New Zealand activists raise funds for Palestine charity after fine by Israel

In this Nov. 18, 2014, file photo, singer Lorde poses for photographers during an promotional event in Hong Kong. (AP)
Updated 14 October 2018
0

New Zealand activists raise funds for Palestine charity after fine by Israel

  • Justine Sachs and Nadia Abu-Shanab said called the court’s ruling a “stunt” intended to intimidate Israel’s critics

MELBOURNE: Two New Zealand pro-Palestinian activists have raised NZ$14,000 ($9,108.40) as of Sunday for charity after being fined by an Israeli court for their alleged role in persuading pop star Lorde to cancel a concert in Tel Aviv last year.
Justine Sachs and Nadia Abu-Shanab said last week they would not pay the fine of 45,000 shekels ($12,423.05) awarded to three Israeli teenagers, calling the court’s ruling a “stunt” intended to intimidate Israel’s critics.
Instead, they asked people to donate money through website “givealittle.co.nz” to the Gaza Mental Health Foundation, a volunteer group that raises funds for mental health and women’s empowerment groups in the Gaza Strip.
As of Sunday, they raised NZ$14,000, according to the website.
“Given that we’ve actually had this kind of push upon us – we felt that it was expedient to actually recenter the issue back on Palestine,” Abu-Shanab told Radio New Zealand.
The case arose from an open letter that Sachs and Abu-Shanab wrote to Lorde, a New Zealander, on the website “thespinoff.co.nz” in December urging her to call off her planned concert.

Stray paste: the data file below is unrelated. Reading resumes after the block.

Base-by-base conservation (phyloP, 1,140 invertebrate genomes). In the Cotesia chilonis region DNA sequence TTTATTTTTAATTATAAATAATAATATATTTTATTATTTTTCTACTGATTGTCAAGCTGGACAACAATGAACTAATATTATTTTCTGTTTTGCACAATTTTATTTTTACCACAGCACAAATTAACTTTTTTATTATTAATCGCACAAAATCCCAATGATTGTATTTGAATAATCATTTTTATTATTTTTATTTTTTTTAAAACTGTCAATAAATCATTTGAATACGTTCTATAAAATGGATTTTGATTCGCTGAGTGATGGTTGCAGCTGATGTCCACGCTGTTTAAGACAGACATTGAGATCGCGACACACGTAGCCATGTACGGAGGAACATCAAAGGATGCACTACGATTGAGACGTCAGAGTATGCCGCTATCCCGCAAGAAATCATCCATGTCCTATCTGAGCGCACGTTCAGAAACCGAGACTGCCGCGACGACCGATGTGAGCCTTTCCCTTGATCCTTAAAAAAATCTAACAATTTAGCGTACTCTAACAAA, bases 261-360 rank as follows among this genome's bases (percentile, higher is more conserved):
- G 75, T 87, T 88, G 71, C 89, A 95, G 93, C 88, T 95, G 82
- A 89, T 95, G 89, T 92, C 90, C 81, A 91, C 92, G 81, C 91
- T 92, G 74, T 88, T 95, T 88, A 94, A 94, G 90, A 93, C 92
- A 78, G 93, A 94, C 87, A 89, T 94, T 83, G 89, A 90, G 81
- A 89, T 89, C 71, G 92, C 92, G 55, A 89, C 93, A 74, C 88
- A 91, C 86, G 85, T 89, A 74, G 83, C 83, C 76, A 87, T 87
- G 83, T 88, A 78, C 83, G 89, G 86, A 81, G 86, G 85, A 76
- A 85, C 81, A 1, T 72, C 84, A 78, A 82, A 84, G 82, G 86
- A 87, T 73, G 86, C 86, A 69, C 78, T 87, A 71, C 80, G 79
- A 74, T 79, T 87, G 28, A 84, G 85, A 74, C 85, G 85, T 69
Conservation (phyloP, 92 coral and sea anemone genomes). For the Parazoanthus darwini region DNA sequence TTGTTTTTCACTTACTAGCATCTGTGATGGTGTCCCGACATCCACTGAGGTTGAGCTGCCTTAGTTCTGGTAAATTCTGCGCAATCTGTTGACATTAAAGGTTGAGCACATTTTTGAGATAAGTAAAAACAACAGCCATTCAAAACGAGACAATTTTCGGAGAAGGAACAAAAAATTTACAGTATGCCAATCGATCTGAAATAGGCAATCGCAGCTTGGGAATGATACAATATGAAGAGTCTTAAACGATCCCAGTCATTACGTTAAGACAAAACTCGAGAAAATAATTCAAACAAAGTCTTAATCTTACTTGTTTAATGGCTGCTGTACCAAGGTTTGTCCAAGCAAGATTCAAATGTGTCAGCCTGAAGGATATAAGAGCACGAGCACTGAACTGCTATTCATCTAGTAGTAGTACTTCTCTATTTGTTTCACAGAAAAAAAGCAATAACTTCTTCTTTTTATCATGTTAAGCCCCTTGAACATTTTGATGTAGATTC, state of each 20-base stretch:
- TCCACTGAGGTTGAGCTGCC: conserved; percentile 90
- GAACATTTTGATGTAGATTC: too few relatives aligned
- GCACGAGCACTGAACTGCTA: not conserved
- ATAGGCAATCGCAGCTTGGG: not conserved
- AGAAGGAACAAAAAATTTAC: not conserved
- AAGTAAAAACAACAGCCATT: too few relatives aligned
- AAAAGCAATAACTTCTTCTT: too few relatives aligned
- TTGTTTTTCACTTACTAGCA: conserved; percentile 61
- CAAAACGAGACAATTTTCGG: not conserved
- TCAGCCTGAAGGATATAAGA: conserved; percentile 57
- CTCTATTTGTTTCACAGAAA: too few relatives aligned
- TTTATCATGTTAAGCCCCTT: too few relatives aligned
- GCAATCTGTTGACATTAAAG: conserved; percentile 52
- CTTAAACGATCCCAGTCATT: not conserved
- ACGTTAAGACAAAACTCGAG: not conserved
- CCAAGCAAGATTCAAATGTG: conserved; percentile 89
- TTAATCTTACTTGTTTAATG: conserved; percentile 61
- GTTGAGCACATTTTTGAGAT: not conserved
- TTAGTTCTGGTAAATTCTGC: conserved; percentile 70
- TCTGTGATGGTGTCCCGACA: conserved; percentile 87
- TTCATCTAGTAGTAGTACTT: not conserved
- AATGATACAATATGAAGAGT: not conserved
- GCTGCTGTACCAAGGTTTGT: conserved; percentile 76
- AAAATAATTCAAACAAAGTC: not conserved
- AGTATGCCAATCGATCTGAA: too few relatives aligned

Lorde canceled her concert in Israel that same month after a campaign by the Boycott, Divestment and Sanctions (BDS) group, which campaigns for Palestinian rights, that included the open letter published by Sachs and Abu-Shanab.

 


What We Are Reading Today: Millions, Billions, Zillions by Brian W. Kernighan

Updated 19 October 2018
0

What We Are Reading Today: Millions, Billions, Zillions by Brian W. Kernighan

  • Numbers are often intimidating, confusing, and even deliberately deceptive
  • Misunderstanding numbers can have serious consequences

Numbers are often intimidating, confusing, and even deliberately deceptive— especially when they are really big. The media loves to report on millions, billions, and trillions, but frequently makes basic mistakes or presents such numbers in misleading ways. 

And misunderstanding numbers can have serious consequences, since they can deceive us in many of our most important decisions, including how to vote, what to buy, and whether to make a financial investment. In this short, accessible, enlightening, and entertaining book, leading computer scientist Brian Kernighan teaches anyone — even diehard math-phobes — how to demystify the numbers that assault us every day.

With examples drawn from a rich variety of sources, including journalism, advertising, and politics, Kernighan demonstrates how numbers can mislead and misrepresent. In chapters covering big numbers, units, dimensions, and more, he lays bare everything from deceptive graphs to speciously precise numbers. And he shows how anyone — using a few basic ideas and lots of shortcuts — can easily learn to recognize common mistakes, determine whether numbers are credible, and make their own sensible estimates when needed.

Giving you the simple tools you need to avoid being fooled by dubious numbers, Millions, Billions, Zillions is an essential survival guide for a world drowning in big — and often bad — data.

Brian W. Kernighan is professor of computer science at Princeton University. His many books include Understanding the Digital World: What You Need to Know about Computers, the Internet, Privacy, and Security (Princeton). He lives in Princeton, New Jersey.